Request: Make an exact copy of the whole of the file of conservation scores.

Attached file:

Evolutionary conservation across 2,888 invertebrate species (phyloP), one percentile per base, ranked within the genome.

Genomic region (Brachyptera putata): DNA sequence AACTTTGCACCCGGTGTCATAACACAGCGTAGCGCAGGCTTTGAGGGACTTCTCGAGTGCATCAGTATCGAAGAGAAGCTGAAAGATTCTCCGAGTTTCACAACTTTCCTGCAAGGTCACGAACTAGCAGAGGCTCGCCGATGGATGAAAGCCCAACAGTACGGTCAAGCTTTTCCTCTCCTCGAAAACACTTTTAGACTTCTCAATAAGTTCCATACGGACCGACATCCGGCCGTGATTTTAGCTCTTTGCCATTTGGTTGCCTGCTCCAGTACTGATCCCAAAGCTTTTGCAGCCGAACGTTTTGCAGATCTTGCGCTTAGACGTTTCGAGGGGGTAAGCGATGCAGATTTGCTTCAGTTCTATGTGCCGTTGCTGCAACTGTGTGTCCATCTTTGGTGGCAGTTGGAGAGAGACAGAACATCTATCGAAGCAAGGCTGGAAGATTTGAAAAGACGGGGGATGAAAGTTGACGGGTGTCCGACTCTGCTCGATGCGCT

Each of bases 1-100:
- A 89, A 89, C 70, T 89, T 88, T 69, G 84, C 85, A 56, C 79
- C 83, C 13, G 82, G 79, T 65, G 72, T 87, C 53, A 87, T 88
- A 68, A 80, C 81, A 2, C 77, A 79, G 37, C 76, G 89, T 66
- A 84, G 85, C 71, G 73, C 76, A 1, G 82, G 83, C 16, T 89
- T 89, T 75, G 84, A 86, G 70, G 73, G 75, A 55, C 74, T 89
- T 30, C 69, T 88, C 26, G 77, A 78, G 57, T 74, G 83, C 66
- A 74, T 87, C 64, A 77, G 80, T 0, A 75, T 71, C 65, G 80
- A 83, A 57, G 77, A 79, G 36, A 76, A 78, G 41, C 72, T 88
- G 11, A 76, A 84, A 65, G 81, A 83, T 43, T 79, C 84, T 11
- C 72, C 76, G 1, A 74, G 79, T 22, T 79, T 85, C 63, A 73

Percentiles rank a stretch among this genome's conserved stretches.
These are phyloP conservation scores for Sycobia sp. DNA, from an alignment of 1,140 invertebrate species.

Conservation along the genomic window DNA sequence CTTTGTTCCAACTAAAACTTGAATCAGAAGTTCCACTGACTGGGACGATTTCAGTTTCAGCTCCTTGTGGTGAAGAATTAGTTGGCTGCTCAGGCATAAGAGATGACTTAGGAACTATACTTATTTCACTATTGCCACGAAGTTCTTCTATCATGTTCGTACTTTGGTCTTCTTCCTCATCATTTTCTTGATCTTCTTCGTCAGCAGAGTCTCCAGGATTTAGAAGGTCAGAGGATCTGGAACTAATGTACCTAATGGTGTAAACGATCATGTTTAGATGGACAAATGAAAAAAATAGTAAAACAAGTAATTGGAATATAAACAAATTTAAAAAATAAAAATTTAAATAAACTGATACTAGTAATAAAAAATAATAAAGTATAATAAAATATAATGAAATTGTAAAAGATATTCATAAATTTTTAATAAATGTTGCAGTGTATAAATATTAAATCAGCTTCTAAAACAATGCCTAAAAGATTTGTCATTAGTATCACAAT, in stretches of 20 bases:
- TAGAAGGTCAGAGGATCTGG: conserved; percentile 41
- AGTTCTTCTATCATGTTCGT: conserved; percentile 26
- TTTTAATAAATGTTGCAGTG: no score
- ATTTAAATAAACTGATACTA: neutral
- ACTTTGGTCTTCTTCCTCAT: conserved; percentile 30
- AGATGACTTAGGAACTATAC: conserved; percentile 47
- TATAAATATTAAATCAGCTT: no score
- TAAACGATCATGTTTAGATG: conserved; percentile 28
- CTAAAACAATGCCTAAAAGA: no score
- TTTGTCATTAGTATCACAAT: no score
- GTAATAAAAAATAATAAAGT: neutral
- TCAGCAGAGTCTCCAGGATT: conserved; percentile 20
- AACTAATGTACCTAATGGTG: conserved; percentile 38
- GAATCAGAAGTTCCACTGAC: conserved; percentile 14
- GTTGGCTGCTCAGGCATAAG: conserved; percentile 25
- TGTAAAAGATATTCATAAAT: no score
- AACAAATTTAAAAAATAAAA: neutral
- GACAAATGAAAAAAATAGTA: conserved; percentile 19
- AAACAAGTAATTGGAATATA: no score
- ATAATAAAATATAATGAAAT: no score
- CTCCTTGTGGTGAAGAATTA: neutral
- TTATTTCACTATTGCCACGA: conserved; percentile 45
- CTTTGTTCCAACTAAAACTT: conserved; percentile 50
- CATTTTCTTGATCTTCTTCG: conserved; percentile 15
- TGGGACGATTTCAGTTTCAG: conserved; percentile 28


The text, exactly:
Evolutionary conservation across 2,888 invertebrate species (phyloP), one percentile per base, ranked within the genome.

Genomic region (Brachyptera putata): DNA sequence AACTTTGCACCCGGTGTCATAACACAGCGTAGCGCAGGCTTTGAGGGACTTCTCGAGTGCATCAGTATCGAAGAGAAGCTGAAAGATTCTCCGAGTTTCACAACTTTCCTGCAAGGTCACGAACTAGCAGAGGCTCGCCGATGGATGAAAGCCCAACAGTACGGTCAAGCTTTTCCTCTCCTCGAAAACACTTTTAGACTTCTCAATAAGTTCCATACGGACCGACATCCGGCCGTGATTTTAGCTCTTTGCCATTTGGTTGCCTGCTCCAGTACTGATCCCAAAGCTTTTGCAGCCGAACGTTTTGCAGATCTTGCGCTTAGACGTTTCGAGGGGGTAAGCGATGCAGATTTGCTTCAGTTCTATGTGCCGTTGCTGCAACTGTGTGTCCATCTTTGGTGGCAGTTGGAGAGAGACAGAACATCTATCGAAGCAAGGCTGGAAGATTTGAAAAGACGGGGGATGAAAGTTGACGGGTGTCCGACTCTGCTCGATGCGCT

Each of bases 1-100:
- A 89, A 89, C 70, T 89, T 88, T 69, G 84, C 85, A 56, C 79
- C 83, C 13, G 82, G 79, T 65, G 72, T 87, C 53, A 87, T 88
- A 68, A 80, C 81, A 2, C 77, A 79, G 37, C 76, G 89, T 66
- A 84, G 85, C 71, G 73, C 76, A 1, G 82, G 83, C 16, T 89
- T 89, T 75, G 84, A 86, G 70, G 73, G 75, A 55, C 74, T 89
- T 30, C 69, T 88, C 26, G 77, A 78, G 57, T 74, G 83, C 66
- A 74, T 87, C 64, A 77, G 80, T 0, A 75, T 71, C 65, G 80
- A 83, A 57, G 77, A 79, G 36, A 76, A 78, G 41, C 72, T 88
- G 11, A 76, A 84, A 65, G 81, A 83, T 43, T 79, C 84, T 11
- C 72, C 76, G 1, A 74, G 79, T 22, T 79, T 85, C 63, A 73

Percentiles rank a stretch among this genome's conserved stretches.
These are phyloP conservation scores for Sycobia sp. DNA, from an alignment of 1,140 invertebrate species.

Conservation along the genomic window DNA sequence CTTTGTTCCAACTAAAACTTGAATCAGAAGTTCCACTGACTGGGACGATTTCAGTTTCAGCTCCTTGTGGTGAAGAATTAGTTGGCTGCTCAGGCATAAGAGATGACTTAGGAACTATACTTATTTCACTATTGCCACGAAGTTCTTCTATCATGTTCGTACTTTGGTCTTCTTCCTCATCATTTTCTTGATCTTCTTCGTCAGCAGAGTCTCCAGGATTTAGAAGGTCAGAGGATCTGGAACTAATGTACCTAATGGTGTAAACGATCATGTTTAGATGGACAAATGAAAAAAATAGTAAAACAAGTAATTGGAATATAAACAAATTTAAAAAATAAAAATTTAAATAAACTGATACTAGTAATAAAAAATAATAAAGTATAATAAAATATAATGAAATTGTAAAAGATATTCATAAATTTTTAATAAATGTTGCAGTGTATAAATATTAAATCAGCTTCTAAAACAATGCCTAAAAGATTTGTCATTAGTATCACAAT, in stretches of 20 bases:
- TAGAAGGTCAGAGGATCTGG: conserved; percentile 41
- AGTTCTTCTATCATGTTCGT: conserved; percentile 26
- TTTTAATAAATGTTGCAGTG: no score
- ATTTAAATAAACTGATACTA: neutral
- ACTTTGGTCTTCTTCCTCAT: conserved; percentile 30
- AGATGACTTAGGAACTATAC: conserved; percentile 47
- TATAAATATTAAATCAGCTT: no score
- TAAACGATCATGTTTAGATG: conserved; percentile 28
- CTAAAACAATGCCTAAAAGA: no score
- TTTGTCATTAGTATCACAAT: no score
- GTAATAAAAAATAATAAAGT: neutral
- TCAGCAGAGTCTCCAGGATT: conserved; percentile 20
- AACTAATGTACCTAATGGTG: conserved; percentile 38
- GAATCAGAAGTTCCACTGAC: conserved; percentile 14
- GTTGGCTGCTCAGGCATAAG: conserved; percentile 25
- TGTAAAAGATATTCATAAAT: no score
- AACAAATTTAAAAAATAAAA: neutral
- GACAAATGAAAAAAATAGTA: conserved; percentile 19
- AAACAAGTAATTGGAATATA: no score
- ATAATAAAATATAATGAAAT: no score
- CTCCTTGTGGTGAAGAATTA: neutral
- TTATTTCACTATTGCCACGA: conserved; percentile 45
- CTTTGTTCCAACTAAAACTT: conserved; percentile 50
- CATTTTCTTGATCTTCTTCG: conserved; percentile 15
- TGGGACGATTTCAGTTTCAG: conserved; percentile 28